British middle-distance great discusses the need for increased creativity when it comes to delivering athletics as he continues his IAAF presidential campaign

The idea of taking athletics to the streets was highlighted by Lord Seb Coe in his IAAF presidential campaign manifesto towards the end of last year and this week the middle-distance great reinforced his belief that further athletics-delivery creativity is required for future fan engagement.

As Great Run founder Brendan Foster voiced plans for the Morrisons Great Newham London Run to become Britain’s largest mass participation running event with 60,000 runners within five years, Lord Coe spoke of a “twin challenge” concerning the accessibility of running and athletics as well as participants feeling part of the sport’s “family”.

“It is about being more creative about the way we deliver the sport, being more creative about how we excite people into it,” he said.

“The theatre of the sport must always be the stadium, particularly around world championships, but taking it into the streets, creating opportunities in shopping centres for example, we’ve got to do this now.”

Street athletics events are not a new concept, though in his manifesto Lord Coe spoke about the possibility of an ‘IAAF Street Athletics’ circuit to help reach new audiences and engage younger fans.

“I’m quite a traditionalist by instinct but we do have to do this differently and we do have to recognise that young people see the world in a very different way.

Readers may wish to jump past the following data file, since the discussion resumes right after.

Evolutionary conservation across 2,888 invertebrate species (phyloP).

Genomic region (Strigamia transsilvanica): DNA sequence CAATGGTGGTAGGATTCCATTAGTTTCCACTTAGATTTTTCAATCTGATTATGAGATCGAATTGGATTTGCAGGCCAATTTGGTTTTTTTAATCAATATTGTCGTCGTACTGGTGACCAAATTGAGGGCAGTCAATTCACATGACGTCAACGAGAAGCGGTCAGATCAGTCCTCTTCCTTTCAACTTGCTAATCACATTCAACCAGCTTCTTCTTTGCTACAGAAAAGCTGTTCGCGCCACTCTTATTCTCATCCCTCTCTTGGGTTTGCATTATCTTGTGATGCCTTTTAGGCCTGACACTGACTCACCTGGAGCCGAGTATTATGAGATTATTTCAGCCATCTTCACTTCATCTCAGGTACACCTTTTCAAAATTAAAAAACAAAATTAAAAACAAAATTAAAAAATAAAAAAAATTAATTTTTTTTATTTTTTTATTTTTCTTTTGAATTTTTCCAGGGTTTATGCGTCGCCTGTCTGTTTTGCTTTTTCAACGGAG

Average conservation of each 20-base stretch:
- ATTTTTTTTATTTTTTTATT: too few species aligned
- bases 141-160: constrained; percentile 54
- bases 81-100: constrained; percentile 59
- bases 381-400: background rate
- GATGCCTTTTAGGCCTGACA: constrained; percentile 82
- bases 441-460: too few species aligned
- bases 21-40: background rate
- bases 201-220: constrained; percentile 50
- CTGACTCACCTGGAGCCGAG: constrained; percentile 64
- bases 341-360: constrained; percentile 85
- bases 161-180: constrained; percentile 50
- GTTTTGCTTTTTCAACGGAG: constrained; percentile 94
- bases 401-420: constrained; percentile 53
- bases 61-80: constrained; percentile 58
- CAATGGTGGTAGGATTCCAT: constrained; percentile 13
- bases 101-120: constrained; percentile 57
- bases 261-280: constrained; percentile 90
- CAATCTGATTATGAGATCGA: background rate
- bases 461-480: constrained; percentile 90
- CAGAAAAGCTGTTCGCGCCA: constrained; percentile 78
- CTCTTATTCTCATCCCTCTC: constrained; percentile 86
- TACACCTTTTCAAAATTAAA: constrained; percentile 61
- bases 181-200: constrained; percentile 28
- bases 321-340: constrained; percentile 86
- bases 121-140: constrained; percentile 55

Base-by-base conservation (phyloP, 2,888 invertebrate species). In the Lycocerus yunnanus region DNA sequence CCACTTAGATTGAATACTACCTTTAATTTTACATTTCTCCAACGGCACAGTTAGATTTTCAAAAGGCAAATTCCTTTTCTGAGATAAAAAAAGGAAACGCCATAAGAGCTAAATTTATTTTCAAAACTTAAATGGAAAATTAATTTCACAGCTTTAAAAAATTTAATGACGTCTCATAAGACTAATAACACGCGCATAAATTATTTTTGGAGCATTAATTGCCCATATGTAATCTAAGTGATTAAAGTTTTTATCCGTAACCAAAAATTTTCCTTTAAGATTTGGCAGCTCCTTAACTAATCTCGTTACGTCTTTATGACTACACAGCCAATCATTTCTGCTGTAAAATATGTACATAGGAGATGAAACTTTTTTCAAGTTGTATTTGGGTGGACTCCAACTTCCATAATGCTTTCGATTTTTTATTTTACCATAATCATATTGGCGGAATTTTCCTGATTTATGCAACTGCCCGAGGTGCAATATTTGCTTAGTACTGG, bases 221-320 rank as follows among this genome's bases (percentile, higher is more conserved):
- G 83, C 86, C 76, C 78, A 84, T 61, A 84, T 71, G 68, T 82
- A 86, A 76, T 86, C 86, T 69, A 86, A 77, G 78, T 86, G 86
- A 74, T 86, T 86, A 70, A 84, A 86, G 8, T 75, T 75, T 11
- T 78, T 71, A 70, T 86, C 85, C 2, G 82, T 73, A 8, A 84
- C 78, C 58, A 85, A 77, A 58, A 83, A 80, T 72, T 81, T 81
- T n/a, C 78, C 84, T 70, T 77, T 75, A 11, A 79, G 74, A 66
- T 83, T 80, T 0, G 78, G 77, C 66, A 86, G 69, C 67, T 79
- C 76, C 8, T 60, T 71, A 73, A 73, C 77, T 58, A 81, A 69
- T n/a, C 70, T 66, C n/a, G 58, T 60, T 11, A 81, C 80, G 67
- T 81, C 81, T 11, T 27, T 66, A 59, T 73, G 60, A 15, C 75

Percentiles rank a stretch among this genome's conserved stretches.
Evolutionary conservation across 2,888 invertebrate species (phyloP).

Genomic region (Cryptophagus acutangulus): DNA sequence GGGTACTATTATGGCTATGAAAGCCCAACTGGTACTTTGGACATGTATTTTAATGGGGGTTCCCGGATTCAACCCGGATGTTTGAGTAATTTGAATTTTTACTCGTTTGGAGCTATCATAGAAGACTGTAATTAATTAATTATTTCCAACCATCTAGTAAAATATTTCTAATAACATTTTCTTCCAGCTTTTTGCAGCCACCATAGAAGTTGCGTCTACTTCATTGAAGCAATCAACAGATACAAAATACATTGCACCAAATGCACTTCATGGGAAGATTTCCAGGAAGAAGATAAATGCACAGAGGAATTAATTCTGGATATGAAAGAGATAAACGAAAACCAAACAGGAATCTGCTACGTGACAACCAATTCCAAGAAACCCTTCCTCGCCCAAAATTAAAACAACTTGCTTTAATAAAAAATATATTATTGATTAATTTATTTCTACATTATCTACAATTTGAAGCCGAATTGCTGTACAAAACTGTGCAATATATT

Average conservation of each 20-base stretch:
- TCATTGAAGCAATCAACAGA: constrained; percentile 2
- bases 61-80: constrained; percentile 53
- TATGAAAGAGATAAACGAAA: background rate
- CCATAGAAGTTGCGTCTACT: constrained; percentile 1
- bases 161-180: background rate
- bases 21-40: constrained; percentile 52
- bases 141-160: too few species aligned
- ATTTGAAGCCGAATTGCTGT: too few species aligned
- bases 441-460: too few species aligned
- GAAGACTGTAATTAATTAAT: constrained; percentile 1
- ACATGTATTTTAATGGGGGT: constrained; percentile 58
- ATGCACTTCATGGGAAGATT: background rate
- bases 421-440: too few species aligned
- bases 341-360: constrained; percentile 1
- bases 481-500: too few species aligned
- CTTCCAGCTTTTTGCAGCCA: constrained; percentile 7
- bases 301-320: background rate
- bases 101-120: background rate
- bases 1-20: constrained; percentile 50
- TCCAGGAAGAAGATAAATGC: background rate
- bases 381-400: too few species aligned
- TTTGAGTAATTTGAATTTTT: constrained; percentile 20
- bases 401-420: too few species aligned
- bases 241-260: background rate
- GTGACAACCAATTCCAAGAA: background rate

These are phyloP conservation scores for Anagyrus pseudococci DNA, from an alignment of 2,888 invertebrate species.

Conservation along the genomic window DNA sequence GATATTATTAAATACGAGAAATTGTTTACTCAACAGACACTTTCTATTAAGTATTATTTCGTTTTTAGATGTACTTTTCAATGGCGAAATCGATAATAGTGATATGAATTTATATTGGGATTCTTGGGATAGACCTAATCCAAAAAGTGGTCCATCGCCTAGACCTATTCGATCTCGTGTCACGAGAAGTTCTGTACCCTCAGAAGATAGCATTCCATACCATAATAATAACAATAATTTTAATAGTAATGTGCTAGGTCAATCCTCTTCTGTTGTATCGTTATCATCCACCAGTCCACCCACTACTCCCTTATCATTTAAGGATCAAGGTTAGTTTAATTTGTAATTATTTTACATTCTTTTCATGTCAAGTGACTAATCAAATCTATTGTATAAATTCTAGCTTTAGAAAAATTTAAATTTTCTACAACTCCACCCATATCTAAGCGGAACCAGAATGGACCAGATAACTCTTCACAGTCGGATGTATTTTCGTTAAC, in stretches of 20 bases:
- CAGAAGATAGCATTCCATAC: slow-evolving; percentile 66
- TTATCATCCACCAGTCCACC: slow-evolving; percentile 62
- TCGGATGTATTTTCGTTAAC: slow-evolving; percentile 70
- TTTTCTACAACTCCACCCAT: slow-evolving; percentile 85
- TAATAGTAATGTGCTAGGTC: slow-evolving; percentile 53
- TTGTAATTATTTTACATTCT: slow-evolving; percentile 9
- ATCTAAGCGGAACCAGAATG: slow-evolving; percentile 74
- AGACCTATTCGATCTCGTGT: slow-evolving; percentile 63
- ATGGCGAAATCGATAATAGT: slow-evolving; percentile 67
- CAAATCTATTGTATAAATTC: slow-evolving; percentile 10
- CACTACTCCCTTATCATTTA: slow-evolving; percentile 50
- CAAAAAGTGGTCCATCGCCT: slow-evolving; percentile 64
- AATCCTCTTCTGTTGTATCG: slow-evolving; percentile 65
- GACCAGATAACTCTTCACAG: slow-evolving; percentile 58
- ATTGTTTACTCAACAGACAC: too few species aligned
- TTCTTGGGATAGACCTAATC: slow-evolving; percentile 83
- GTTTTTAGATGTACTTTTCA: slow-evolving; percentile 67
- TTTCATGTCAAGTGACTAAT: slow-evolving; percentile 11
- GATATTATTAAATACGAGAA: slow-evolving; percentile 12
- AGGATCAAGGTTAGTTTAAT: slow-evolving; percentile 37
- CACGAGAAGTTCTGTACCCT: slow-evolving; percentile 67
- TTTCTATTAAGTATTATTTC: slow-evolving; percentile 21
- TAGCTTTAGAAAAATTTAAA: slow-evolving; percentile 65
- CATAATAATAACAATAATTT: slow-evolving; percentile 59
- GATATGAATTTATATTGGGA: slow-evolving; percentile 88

“There is a twin challenge here – more and more people are running and that’s a really good thing, running and participation numbers are up in the UK and around the world. But we’ve got to continue to make running accessible.

“The great thing about participation runs, the great thing about taking athletics into the streets, is that it sort of democratises it. It makes it accesible.”

Speaking at the launch of the Great Newham London Run at the city’s Queen Elizabeth Olympic Park, Lord Coe added: “What we really want to encourage people to do is when they’re running around here to think, actually for a few delusional moments, they are Mo Farah, they are Paula Radcliffe, they are Jo Pavey. Not enough do that.

“We’ve also really got to get more people to recognise that when they’re out there they are part of the athletics family, they are part of the movement. They are in the same sport as Mo Farah, Jess Ennis-Hill, Allyson Felix, Usain Bolt, we’re doing the same thing. That, I think, is something that we’ve not really focussed on enough in the last few years.”

Lord Coe, who faces competition for IAAF presidency from fellow IAAF vice president and pole vault great Sergey Bubka, has travelled to four continents in the past two weeks as his campaign continues.

“It’s good,” said Lord Coe, “it’s the way I thought it would be. If you’re going to stand for election you have to put yourself out there and that’s what I’m doing.

“It’s very difficult to tell but the feedback is good and I’m able to discuss my ideas and my thoughts and they seem to be getting a reasonable reception.

“Actually, it’s what I said when I launched the manifesto,” he added. “It’s not really just about who emerges at the end of that process, of course I hope it’s me, but it is actually a very good opportunity for federations and the sport every now and again just to have an open discourse about where we think our sport needs to be in 20 years’ time.

“It’s been incredibly helpful to me because first of all I’m gratified that a lot of the things that I’ve instinctively felt and absorbed over the years is sort of being reinforced pretty much wherever I go and I think that’s probably about the best you can say with a few months to go.”

» The Morrisons Great Newham London Run takes place on Sunday July 19 and gives you the chance to run on the track and cross the finish line in the Olympic Stadium. See